Water purification is a big problem in some places, like parts of Africa, where any kind of clean water is hard to obtain. Even then, people sometimes have to walk long distances to grab the water before they can start the lengthy purification process. Enter Ryan Lynch and Marcus Triest. These two industrial design students have created a “solar bag” that can start the purifying as soon as water is put in the container — even if you’re walking home.
The entire process relies on using ultraviolet rays present in sunlight to kill nasty bacteria that could otherwise cause sickness and even death in those that imbibe the water. Devices using this technique aren’t new, but many require electricity and nearly everyone approaches water purification as a thing you do once you arrive where you’re going. Lynch and Triest saw this as an unnecessary hindrance to those who need it most.
Their solution takes the concept to its natural conclusion: A container for the water that passively purifies it. One entire side of their watertight bag is made of clear polyethylene terephthalate, the same plastic found in soda bottles, to allow the ultraviolet radiation in. The other side is made of black plastic to trap heat and also bounce the ultraviolet light back through the water. All of this is attached to a sturdy nylon strap for carrying.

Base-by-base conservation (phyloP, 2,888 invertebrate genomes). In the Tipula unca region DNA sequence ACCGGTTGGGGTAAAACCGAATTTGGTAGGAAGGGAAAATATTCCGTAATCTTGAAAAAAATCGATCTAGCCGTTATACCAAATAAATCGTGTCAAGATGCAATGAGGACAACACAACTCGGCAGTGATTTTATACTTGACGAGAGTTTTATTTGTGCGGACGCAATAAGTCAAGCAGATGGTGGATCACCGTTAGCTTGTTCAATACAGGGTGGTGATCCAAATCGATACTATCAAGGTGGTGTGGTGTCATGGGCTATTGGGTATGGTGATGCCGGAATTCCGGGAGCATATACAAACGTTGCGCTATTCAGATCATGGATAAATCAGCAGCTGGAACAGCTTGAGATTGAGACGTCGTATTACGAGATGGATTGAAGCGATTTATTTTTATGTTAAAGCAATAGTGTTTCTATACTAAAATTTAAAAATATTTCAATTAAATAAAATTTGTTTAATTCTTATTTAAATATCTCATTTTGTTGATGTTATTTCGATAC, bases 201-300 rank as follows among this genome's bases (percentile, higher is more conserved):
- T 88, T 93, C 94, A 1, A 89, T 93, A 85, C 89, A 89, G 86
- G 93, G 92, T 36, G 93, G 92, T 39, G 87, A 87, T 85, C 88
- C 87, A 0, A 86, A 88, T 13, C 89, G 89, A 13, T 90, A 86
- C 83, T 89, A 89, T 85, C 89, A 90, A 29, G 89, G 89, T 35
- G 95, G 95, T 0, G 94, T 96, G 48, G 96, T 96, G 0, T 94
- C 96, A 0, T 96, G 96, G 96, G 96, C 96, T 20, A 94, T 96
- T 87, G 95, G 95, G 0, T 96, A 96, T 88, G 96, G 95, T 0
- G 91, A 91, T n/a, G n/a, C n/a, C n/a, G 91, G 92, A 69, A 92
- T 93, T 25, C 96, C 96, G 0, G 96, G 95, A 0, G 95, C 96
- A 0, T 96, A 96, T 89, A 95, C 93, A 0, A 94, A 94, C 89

Perhaps the best part of their system is that it purifies two and a half gallons in six hours as compared to the far less amount treated in the same way over the same amount of time previously. They aren’t available commercially just yet, but if all their claims turn out to be true — like materials costing a mere $5 — then they surely won’t have to wait long.
- Bill Gates funded a project to create potable toilet water
- This woman is addicted to water, drinks 100 glasses a day
- Study finds water wrinkles on fingers might actually have a purpose
Have a tip we should know? firstname.lastname@example.org